When not working on these matters, we were much consumed with the tragic events in Charleston and the consequences, as they seem to be playing out.
There wasn't much time for anything else, not even for non-taxing television. We did go up to the Lincoln Center Walter Reade Theater again, for the cast, crew and friends' screening of Jonathan Demme's latest film, starring Meryl Streep as Ricki, in Ricki & The Flash.
Meryl Streep's Ricki is front woman of a rock and roll bar band in Tarzana,CA, performing covers of 1980's hits in the 21st century (the budget went to hiring Meryl Streep and paying the music's license fees, and hiring a terrific team of choreographer and dance instructors). She left her family behind when much younger, thinking she had a good shot at stardom. She's not a good mother, nor is she a star, she's broke. Family dysfunctions ensue.
Outlaw Country (2011). Filmed as a pilot for FX in 2011, it was never picked up. FX broadcast the pilot as a television movie in 2012. This leaves the question why wasn't it picked up?
Had Justified, first season 2010, taken all the FX oxygen? Were the two series too similar? while CW’s Nashville rocked it as the regional music soap – though that series didn’t have its first season until 2012. It is likely though that all three of these series were kicking around at the same time, looking for funding and a home. This one was country music meets Nashville organized crime, featuring a young fellow who is too smart and too talented for his own good, who sort of wants to go straight and have a music career instead of being groomed to be his criminal uncle's second banana. He and his own little gang collide with the Nashville Big Boy criminals and an overbearing, controlling country music diva, with whose talented and repressed daughter he falls in love.
Outlaw Country's excellent cast included Travis Fimmel as protagonist's best buddy (who doesn’t get any notice in the articles, because this is before Vikings but he is good, and one sees Ragnar shining through) and Mary Steenburgen, who ended up on the last two seasons of Justified, i.e. in Kentucky.
Jupiter Ascending. (2015) I’m not sorry I waited until it was on dvd to see this., because I got to watch it on a night in which I couldn't do anything else, not even read Agatha Christy. But it is fun, entertaining, really nice to look at, and unpretentious -- a word seldom used when referring to the Wachowskis. Moreover, for once it was Chicago that got destroyed by supers, not NYC. Though Chicago got rebuilt. NYC never does, it seems.
From where came the tidal waves of the hate for this movie? Because Jupiter Jones, the one to whom it all belongs, is a young woman,
and the geeks and nerds hate that? Jupiter Ascending was called the worst movie ever and -- utter nonsense. Yet how is it worse and more nonsensical than that incredibly ugly, clunky, stupid, horribly written and acted, and unwatchable Guardians of the Galaxy that everyone drooled on? (I walked out it was so predictable and boring and bad.) Jupiter Ascending is much better than that one and most of the zap power endless action scenes of over-muscled males and underfed female heroes and heroines flying about in unlikely ways through the air and space. More to the point, Jupiter herself, Her Majesty and owner of earth, isn't underfed -- unlike poor Lucy Liu. Give that woman something to eat, please.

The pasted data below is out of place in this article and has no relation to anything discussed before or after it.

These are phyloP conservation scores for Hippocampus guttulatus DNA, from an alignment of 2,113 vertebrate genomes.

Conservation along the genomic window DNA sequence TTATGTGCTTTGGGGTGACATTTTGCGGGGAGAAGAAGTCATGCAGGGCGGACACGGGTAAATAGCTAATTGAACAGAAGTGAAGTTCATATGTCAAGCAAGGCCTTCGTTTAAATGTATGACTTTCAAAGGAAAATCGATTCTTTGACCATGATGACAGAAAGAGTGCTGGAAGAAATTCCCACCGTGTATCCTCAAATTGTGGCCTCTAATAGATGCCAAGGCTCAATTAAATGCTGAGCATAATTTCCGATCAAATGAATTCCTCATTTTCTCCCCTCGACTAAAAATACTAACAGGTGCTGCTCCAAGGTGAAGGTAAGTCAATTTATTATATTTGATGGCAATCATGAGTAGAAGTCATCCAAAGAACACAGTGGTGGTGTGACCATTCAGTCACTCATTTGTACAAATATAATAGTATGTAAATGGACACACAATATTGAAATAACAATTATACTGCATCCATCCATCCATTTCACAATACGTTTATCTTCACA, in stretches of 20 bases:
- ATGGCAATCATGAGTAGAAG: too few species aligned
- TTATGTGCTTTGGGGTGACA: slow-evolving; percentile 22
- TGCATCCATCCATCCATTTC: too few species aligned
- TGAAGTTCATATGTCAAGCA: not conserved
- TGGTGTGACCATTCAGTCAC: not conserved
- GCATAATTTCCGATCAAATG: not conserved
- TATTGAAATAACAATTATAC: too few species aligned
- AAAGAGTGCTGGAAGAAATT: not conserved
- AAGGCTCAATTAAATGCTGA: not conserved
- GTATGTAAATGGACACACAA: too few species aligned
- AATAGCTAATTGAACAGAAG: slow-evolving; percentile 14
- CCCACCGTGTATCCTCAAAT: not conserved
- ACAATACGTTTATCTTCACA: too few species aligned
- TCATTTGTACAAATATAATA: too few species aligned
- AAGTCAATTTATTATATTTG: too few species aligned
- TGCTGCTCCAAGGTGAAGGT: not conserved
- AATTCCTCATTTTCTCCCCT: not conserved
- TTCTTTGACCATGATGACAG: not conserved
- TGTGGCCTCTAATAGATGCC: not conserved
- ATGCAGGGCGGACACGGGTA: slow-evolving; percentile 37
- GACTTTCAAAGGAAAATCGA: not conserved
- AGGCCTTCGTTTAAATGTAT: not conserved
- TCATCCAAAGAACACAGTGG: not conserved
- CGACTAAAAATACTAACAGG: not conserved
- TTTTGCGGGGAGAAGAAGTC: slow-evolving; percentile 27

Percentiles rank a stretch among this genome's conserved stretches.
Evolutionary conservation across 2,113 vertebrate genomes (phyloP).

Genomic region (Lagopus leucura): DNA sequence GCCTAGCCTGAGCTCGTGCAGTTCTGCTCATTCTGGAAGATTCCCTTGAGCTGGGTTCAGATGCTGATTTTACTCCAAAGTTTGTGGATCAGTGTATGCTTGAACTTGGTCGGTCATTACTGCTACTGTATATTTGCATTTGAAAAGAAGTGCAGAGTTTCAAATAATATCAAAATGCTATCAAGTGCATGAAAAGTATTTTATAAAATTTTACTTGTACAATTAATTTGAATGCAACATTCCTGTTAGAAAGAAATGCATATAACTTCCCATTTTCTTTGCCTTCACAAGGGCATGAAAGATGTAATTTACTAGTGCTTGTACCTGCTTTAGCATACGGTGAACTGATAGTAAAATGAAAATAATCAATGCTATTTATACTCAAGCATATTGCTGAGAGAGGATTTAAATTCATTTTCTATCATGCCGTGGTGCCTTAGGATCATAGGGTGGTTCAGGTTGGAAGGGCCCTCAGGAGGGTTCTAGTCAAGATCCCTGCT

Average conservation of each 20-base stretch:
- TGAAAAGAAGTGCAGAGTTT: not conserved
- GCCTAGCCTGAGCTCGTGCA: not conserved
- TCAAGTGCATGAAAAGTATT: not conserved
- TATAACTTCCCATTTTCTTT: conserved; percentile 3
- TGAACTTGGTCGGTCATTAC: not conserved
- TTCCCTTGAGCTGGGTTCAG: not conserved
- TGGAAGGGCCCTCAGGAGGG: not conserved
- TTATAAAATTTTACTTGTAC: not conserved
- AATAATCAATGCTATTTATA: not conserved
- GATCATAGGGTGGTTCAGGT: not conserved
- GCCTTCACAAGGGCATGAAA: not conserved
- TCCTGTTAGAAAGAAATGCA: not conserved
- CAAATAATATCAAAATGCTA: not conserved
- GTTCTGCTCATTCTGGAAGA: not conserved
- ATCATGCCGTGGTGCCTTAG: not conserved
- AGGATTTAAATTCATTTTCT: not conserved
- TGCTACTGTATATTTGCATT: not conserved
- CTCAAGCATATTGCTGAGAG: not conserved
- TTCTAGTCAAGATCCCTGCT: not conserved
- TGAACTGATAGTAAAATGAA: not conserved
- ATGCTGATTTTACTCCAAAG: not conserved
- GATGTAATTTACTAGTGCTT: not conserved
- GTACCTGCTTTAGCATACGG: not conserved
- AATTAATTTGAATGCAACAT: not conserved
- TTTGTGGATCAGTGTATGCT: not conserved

Elementary (2012 - 2013) Season 1. This was a perfect series for me in June. It took some episodes before the charms of this Sherlock Holmes in contemporary NYC were revealed to me. But as this was a network (CBS) series, the series could afford to take some time to find its footing.
I like that it is in New York, especially as White Collar, the most splendid love letter in television to this city, reached the end of what it could do. But, principally, it is Lucy Liu’s Watson who ultimately beguiled me. She's intelligent -- very intelligent -- YAY! an intelligent female protagonist! and capable, as well as compassionate and caring, but also matter-of-fact, down to earth, and not even Sherlock's tics, tantrums and narcissism fazes her. She also has agency, and Holmes even appreciates her intelligence and ability to act out of her own judgment. Another primary element I like about this series is Holmes’s clinical approach to sex. Romance doesn’t belong in his vision. Perhaps, maybe, this is due to his heart having been broken by Moriarty kidnapping his Only Woman, Irene Adler? When Iren arrives in the series we see him being most romantic in his own manner, not clinical. But what makes this likeable is that it throws Watson not at all. The idea that they DO NOT have a sexual chemistry is so refreshing. How long will this continue? Please keep it as mentor and pupil -- friends.
It’s a bit embarrassing how desperate the showrunners were in this first season to connect Elementary with the most written about series: using “Casterly Rock” as the name for a security firm, and then, even getting Natalie Dormer to play Irene Adler! However, I am always happy to watch Natalie Dormer, and she makes a spectacular blonde. There were other references to recent television icons too, but this is the only one I remember.
I've started season two. I hope that terrible thing that happened with the female character of on Longmire, where the writers just gave up trying to have a woman who was smart, capable and good at her job, and made her into the typical victim female who needs to be rescued by our manly man hero. I also hope that in season 2 the dressers put her in more attractive clothes -- especially the shoes. Nobody can be working consulting detective in the footgear they insist on putting on Joan Holmes.
|In London, Elementary, Season 2, First Episode, "Step 9"|